The weekend just passed was filled with surf, a little bit of sunshine (mainly fog) and friends a plenty. We started by kicking off the Friday evening with a fun surf under the grey skies at Watergate. The following evening, the waves were supposedly smaller so I swapped the 5"6 I had been trying the previous night and took out my 6"10 mini mal at Penhale. The sea fret rolled over onto the north coast, covering the beach in a thick layer of fog.
It felt ominous walking down the dunes over Penhale, barely able to see the surf. Once in there, I forgot all about the fog and paddled into every wave I could. I felt as though I was on a roll; wave upon wave lining up. Even the bigger sets failed to faze me; where usually, all too frequently I freak out and panic, exclaim that it's too big, that I can't handle it, but instead, I just ploughed on. Yeah I had a few wipeouts, but I was in such an ecstatic state of mind I didn't really care. I was loving every second of it.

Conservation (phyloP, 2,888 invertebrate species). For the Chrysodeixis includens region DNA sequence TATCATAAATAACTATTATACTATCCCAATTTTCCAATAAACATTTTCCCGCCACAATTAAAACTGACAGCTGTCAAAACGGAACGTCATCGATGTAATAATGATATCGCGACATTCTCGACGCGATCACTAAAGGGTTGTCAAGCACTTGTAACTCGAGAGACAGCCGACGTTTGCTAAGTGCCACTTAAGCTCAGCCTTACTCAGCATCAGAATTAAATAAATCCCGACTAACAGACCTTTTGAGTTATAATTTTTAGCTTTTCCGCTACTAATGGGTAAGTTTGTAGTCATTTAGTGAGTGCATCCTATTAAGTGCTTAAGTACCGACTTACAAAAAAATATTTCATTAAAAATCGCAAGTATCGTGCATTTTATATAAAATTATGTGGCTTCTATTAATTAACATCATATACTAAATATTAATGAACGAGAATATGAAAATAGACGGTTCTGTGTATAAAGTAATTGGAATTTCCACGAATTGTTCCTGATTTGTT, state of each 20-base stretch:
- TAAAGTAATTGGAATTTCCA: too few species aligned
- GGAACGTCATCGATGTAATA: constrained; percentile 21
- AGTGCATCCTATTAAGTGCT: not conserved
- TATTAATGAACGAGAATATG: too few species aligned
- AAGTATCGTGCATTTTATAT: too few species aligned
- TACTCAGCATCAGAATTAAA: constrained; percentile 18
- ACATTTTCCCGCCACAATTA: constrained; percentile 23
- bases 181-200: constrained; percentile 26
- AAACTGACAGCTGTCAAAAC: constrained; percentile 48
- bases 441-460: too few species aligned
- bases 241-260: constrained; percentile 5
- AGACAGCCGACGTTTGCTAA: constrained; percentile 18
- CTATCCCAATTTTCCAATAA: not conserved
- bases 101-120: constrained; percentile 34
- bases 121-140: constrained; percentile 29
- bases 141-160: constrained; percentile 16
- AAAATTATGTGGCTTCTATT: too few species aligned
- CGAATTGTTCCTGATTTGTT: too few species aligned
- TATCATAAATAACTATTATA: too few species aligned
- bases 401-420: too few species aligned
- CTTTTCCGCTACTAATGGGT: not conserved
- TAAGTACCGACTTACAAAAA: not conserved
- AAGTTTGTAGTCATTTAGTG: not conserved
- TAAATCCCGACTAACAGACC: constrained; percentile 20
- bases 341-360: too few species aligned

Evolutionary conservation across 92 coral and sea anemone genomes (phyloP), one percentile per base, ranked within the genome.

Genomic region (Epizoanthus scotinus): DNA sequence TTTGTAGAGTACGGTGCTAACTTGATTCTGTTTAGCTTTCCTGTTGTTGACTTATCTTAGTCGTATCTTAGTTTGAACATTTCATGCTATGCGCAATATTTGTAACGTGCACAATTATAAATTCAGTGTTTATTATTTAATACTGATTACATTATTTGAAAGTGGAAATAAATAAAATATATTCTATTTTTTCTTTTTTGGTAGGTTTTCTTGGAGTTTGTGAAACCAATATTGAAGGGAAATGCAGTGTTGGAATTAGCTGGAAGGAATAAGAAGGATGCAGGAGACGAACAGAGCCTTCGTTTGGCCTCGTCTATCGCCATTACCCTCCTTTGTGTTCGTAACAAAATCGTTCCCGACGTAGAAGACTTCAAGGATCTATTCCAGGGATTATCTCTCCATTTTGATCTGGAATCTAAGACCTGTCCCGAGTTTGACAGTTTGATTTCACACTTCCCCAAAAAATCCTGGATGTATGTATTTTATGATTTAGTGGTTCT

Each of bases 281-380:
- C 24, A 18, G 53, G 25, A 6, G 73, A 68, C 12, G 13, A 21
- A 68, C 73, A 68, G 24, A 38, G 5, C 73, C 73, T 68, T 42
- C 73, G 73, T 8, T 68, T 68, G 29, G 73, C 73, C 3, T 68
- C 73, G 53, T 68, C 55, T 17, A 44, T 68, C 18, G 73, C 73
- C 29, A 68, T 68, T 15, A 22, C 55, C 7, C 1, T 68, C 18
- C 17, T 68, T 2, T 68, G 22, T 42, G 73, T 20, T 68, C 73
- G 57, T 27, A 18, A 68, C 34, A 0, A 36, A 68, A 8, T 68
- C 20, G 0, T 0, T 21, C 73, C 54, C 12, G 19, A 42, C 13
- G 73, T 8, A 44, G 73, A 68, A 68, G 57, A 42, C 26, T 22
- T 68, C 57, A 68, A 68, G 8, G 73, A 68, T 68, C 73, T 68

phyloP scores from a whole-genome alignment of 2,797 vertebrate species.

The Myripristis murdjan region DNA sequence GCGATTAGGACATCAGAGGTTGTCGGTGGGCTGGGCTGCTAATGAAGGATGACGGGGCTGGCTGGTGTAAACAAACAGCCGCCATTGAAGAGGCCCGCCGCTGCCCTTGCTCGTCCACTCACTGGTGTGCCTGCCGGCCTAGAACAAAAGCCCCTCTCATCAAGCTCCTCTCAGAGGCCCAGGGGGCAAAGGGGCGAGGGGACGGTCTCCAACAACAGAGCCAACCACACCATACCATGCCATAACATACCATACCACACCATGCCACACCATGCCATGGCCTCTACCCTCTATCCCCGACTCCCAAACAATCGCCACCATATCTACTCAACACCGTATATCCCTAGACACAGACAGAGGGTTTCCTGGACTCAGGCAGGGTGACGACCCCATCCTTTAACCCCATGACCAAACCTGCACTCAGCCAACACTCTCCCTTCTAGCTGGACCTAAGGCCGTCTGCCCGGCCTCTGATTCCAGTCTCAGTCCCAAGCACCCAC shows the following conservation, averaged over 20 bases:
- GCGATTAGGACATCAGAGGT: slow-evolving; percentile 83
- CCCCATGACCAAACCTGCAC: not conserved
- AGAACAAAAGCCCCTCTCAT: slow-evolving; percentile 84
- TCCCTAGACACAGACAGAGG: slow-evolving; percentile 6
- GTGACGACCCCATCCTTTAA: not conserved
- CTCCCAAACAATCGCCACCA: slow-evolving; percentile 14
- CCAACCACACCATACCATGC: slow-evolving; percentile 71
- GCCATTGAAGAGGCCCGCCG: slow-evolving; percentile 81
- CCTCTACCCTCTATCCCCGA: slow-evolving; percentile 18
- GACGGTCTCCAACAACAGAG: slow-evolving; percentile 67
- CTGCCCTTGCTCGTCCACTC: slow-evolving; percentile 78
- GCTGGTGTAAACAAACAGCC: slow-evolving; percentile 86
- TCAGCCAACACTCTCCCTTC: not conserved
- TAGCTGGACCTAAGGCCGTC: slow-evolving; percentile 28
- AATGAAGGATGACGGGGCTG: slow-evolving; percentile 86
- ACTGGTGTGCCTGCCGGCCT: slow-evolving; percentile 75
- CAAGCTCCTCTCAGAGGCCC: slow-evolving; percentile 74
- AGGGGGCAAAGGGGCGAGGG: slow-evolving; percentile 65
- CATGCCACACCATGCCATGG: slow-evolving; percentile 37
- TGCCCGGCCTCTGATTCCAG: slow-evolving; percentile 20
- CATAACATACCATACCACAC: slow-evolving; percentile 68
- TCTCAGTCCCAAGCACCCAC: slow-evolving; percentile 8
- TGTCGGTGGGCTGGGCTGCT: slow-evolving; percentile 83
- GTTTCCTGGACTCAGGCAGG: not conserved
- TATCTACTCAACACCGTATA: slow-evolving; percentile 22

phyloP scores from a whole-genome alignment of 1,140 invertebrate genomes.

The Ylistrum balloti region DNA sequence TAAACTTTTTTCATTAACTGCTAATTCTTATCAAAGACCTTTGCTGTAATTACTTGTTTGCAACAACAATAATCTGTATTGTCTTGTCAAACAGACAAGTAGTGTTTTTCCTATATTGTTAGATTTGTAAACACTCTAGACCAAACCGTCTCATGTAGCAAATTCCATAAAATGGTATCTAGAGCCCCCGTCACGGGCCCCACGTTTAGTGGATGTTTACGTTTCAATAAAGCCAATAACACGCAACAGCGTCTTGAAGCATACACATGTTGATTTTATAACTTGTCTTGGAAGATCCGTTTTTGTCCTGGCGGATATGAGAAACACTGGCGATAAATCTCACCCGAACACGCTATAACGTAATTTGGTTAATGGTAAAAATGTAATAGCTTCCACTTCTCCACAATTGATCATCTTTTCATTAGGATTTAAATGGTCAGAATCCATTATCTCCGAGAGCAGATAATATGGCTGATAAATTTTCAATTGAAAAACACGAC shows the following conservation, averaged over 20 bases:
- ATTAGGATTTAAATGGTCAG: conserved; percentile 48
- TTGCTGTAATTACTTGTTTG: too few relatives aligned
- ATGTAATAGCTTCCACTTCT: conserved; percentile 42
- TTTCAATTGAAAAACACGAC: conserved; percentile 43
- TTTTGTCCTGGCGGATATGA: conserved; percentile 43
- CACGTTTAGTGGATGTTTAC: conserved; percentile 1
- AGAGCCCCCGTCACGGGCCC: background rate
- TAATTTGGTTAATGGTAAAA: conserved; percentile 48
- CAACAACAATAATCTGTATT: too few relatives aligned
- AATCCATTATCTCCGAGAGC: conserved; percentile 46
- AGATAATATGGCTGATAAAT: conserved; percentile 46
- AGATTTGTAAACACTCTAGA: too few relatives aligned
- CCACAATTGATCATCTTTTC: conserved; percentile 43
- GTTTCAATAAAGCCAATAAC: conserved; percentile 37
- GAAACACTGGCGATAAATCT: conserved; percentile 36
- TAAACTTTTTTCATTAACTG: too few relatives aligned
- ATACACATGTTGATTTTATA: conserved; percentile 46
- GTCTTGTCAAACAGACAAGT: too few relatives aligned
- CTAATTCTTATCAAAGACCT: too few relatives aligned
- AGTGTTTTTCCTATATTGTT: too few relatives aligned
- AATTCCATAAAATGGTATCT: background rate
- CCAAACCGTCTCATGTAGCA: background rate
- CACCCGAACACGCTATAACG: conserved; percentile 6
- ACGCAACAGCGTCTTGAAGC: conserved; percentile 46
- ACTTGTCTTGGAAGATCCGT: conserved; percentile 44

It was the same the next morning; 5 of us paddled out. The sun had made an appearance and had broken through the thick seal of fog. The surf was similar in size to the previous night. The lefts lining up perfectly. I caught most waves I paddled for. It was all clear in my mind. I wasn't thinking about much else apart from the wave, where they were breaking, which one I wanted next. Everything felt good. Some super fun waves all round, everyone catching their fair share, a couple of party waves shared with friends, some epic wipeouts, and just generally a great time in the water with amazing people.
We spent the day chilling back up in the dunes, enjoying a couple hours of sunshine, drinks and all the best food with friends before the thick fog settled over us once again. There was a unanimous decision to head back out for another surf, so we suited up into soggy cold wetsuits, all cringing and wincing together.
By the time we made it to the top of the dunes, the beach was barely visible, let alone the waves. At the shoreline it was difficult to make out the surf. The sea and fog merged together seamlessly, making it difficult to decipher where the next wave was coming from. I paddled out back on the 5"6 with just a few duck dives, feeling content at the relatively easy paddle out. We all sat out there, nestled in a blanket of fog. It felt eerie, looking behind to find the shore was no longer visible. The only way we could tell which way the land lay, was where the waves were breaking. The water turned a rich green with the fog adding to the murkiness.